Action Research: Equity in Relation to the Problem

This is a next part of a longitudinal action research project studying the effects of forms of managerialism introduced into the lives of people such as the Outcomes Star, what has become a proprietary instrument used to provision organisational funding often to support vulnerable people. This work problematises this culture.


You can read the previous section of this project ‘Action Research: Collaboration as Reciprocal Relationships’ by clicking HERE.


This article explores the importance of equity in relationships in relation to the problem which is being understood and responded to. It examines formulations of participatory action research holding in mind the different ways which the knowledge that people have are valued – often it is the person receiving money which become dominant in structuring meaning making processes and people who live with the problems who become subordinates in nominally identified ‘participatory practices’.


As a result the notion of equity is highlighted in an idea of accounting from the ground up bringing into view the work of Dorothy E. Smith’s Institutional Ethnography as a means of mapping junctures of agency within an institutional/industrial context.


This part of the study looks at the quality of reciprocity in relationships as a necessary dynamic and problematises the introduction of bureaucracy into relationships as obstructive.  It introduces some critical analyses from the field of historiography that is useful in disengaging from the burden of the sometimes cult-like enthusiasm for generating paperwork and management processes.


Management is less often scrutinised as a factor in producing the failures it purports to be addressing and accounts are produced which draw silence over the real world experience of the least advantaged in organised line managed systems. Examples of correlated relationships within a nursing home context which take place between the frontline staff and the residents are noted.


The article finishes by examining the role bureaucracies play in the support/need juncture citing paperworks as having the effect of what the author coins as ‘downsourcing’; that is, the managerial practice of creating extraneous workloads placed on workers in the industrial complex but ultimately land on in some form on the ‘client’.  This produces a culture where people seeking critical support are set into a never ending cycle of speaking to the bureaucracies – however inaccurate or inappropriate they are – by sharing and repeating performative stories, form filling, and reiteration of information not shared across disparate administrative systems.



This project, as an action research project, has been about documenting and articulating what do not get represented in the bureaucratic and administrative systems that come to bear in people’s lives who are drawn through need to seek formal help for some reason or another. It stems from the frustration and harms of having to deal with systems of organising support which are dysfunctional, and as a result cause forms of trauma which get put down to the idea that the individual is dysfunctional.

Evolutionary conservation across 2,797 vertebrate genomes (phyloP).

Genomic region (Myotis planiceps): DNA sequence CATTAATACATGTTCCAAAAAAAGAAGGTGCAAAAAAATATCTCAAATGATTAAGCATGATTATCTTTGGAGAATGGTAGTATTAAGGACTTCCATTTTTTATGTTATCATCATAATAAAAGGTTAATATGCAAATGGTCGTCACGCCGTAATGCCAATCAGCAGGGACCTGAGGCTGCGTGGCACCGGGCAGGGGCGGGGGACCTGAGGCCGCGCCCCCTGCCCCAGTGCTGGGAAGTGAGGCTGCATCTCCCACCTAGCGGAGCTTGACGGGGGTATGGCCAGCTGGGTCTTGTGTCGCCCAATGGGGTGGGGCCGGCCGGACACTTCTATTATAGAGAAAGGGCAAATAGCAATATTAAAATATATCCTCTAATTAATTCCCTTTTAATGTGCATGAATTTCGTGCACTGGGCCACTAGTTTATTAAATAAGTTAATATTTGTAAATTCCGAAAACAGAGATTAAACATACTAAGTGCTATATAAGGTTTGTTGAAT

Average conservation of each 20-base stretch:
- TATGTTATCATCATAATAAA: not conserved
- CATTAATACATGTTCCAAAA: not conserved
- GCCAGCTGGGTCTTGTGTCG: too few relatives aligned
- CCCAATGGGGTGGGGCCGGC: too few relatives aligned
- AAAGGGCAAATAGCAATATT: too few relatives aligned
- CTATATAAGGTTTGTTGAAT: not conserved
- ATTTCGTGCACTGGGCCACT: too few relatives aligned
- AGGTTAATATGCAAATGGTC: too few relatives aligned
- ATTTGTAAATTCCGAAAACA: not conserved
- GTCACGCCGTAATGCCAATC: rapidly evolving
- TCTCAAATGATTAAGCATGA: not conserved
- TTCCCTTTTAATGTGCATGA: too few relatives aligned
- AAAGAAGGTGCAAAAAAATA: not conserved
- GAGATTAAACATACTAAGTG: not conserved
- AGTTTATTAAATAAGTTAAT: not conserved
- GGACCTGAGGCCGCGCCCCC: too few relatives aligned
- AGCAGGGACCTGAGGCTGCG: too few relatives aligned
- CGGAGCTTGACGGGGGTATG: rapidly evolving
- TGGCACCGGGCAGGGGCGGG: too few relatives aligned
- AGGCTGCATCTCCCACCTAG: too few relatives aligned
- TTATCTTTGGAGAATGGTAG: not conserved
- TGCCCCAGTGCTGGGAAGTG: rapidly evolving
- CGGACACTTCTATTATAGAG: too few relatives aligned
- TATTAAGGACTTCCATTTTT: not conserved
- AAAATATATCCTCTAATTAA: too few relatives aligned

For anyone who has had to live or work in and under the industrial complex which configures the social practices that are involved in getting or giving support to an individual in need, it is obvious that there are whole universes which do not get voiced in the boardrooms, in the conferences, the annual reports, key performance indicators and accounting of society.  The interstitial spaces are where the breaking of these fertive silences takes place; ‘around the water cooler’, in the pub after work, informally over dinners, coffees and in private civilian spaces the unprivileged truths of the state of affairs get chewed over by individual people.


Every now and again a new language of policy is introduced with the new buzzwords intended to change practice for the better – according to one view or another.  Glossy pdfs and brochures are produced, a whole new echelons of businesses emerge speaking of continuing professional development, enthusiastic quick adopters endlessly drop the new language of aspiration and funders reward those who are using the new language with pots of funding (after a gauntlet which has pitted colleague against colleague).


The spread of ‘scientific management’ driven by the proliferation of business schools from the United States across the world has touched almost every part of the living world. As eyes become more fixated on the financial bottom lines and technologies (of which bureaucracy is regarded as one here) create more and more vertical hierarchical operational structures, the wages at the top continue to inflate whilst the wages at the bottom dwindle. The further to the bottom of the organisations, the more precarious the working conditions become, increasingly setting previously secure workers into precarious contexts to do life-vital tasks for people who have become little more than a product in a ledger.


The notion of ‘efficiency wages’ (efficiency wages are a level of wages paid to workers above the minimum wage in order to retain a skilled and efficient workforce) has been increasingly side stepped in favour of uncertain, low paid contracts which offer few – if any – benefits designed to ensure sufficiency for the worker (i.e. sick pay, holiday pay, maternity/paternity pay, etc).